It’s understood Labor will hold a special caucus meeting in coming days to decide its own position on the contentious policy – one of the Liberals’ longstanding election commitments.
With SA Best and the Greens maintaining their pre-election opposition to the legislation, Labor’s decision is set to make or break the bill.
A special LGA board meeting today, attended by around 20 mayors, resolved to strongly oppose the policy after only three councils – Marion, Orrorroo Carrieton and Victor Harbor – backed the bill.
The resolution stated that there was “no factual evidence that this legislation will improve the efficiency and effectiveness of local government to deliver long-term benefits to SA communities”.
The State Government responded furiously, saying that if councils “refuse to come on board and we have to drag them to the table in order to protect South Australian ratepayers – then we will”.
LGA president Sue Clearihan told InDaily after the meeting that the position was backed by around 82 per cent of councils.
“We’re very confident that we can make a case to our ratepayers and members of our communities as to why rate capping policy is not good policy, and why we see it as poor public policy,” she said.
“This is not about politicians or parties – this decision has been made on the policy.”
She said evidence from interstate – particularly New South Wales, where rate-capping has been in place for decades – suggested it “impacted negatively on local services and infrastructure and the financial sustainability of councils”.
Asked if the LGA would urge Labor to back its resolution, Clearihan said: “The board has taken upon itself to lobby every Labor member of both houses.”
“We have a certain expectation that they honour their pre-election position.”
Mid Murray Mayor Dave Burgess said the issue was “about the communities deciding their future and making councils accountable, rather than someone on North Terrace making elected members accountable”.
“This is one level of government telling another level of government how to run their business,” he said.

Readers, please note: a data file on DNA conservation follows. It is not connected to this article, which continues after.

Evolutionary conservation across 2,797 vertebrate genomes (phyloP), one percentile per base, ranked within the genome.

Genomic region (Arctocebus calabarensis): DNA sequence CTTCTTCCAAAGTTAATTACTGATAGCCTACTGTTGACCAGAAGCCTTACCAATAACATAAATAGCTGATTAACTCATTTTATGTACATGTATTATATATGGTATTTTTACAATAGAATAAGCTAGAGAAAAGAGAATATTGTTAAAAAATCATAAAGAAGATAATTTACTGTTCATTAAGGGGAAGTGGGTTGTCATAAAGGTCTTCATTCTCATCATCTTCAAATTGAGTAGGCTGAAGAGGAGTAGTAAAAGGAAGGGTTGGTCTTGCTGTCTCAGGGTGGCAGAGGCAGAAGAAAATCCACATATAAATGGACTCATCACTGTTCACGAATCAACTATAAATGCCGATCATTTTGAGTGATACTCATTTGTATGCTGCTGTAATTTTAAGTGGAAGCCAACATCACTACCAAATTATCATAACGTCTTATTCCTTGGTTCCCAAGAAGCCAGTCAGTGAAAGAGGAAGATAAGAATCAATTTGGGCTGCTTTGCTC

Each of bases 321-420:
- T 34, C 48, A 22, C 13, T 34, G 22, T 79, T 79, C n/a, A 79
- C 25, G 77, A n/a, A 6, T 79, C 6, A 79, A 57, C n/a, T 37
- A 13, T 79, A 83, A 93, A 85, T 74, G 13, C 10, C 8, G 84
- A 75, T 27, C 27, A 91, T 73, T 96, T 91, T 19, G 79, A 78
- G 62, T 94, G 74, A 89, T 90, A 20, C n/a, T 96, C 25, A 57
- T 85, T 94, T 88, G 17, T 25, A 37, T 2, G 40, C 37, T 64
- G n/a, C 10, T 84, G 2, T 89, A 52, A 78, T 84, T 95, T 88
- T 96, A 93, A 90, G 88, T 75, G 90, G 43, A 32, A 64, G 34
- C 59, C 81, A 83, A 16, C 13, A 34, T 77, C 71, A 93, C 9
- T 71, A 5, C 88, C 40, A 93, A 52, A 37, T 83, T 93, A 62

The LGA maintained regional councils would be “hardest hit” by the legislation, a position backed by Tumby Bay mayor Sam Telfer, who said it was unfair to apply “a flat cap” to smaller councils that were “in a totally different financial state to begin with”.
Jamestown mayor Denis Clark echoed that, insisting his residents were “not concerned about rate-capping” but about declining services.
Prospect mayor David O’Loughlin, who is president of the Australian Local Government Association, said regional NSW was “widely regarded as having the worst road network in the country – as a direct result of rate pegging”.
“I don’t want to be driving on a regional road that local council has had to cut back maintenance on,” he said.
But he insisted councils “want to cut costs – and we’re very happy the Government is also interested in cutting costs”.
He said the State Government should focus on reigning in spiralling levies of its own.
Labor Local Government spokesman Tony Piccolo told InDaily the LGA decision was “a matter we will take into account but it will not determine our position”.
“We continue to consult with various stakeholders,” he said.
Piccolo is currently in the South-East “speaking with community and local government”.
“We will announce our position in time for debate in the Legislative Council when parliament resumes after the winter break,” he said.
Local Government MInister Stephan Knoll accused the LGA of voting to “let down the community that voted for them”.
“It’s an extremely disappointing decision,” he said.
“The State Government has been working with the local government sector but if they refuse to come on board and we have to drag them to the table in order to protect South Australian ratepayers – then we will.
“Peter Malinauskas must come out of hiding, show some leadership and explain why he is standing in the way of the Marshall Government’s plan to cap council rates in the face of overwhelming support from South Australians.”
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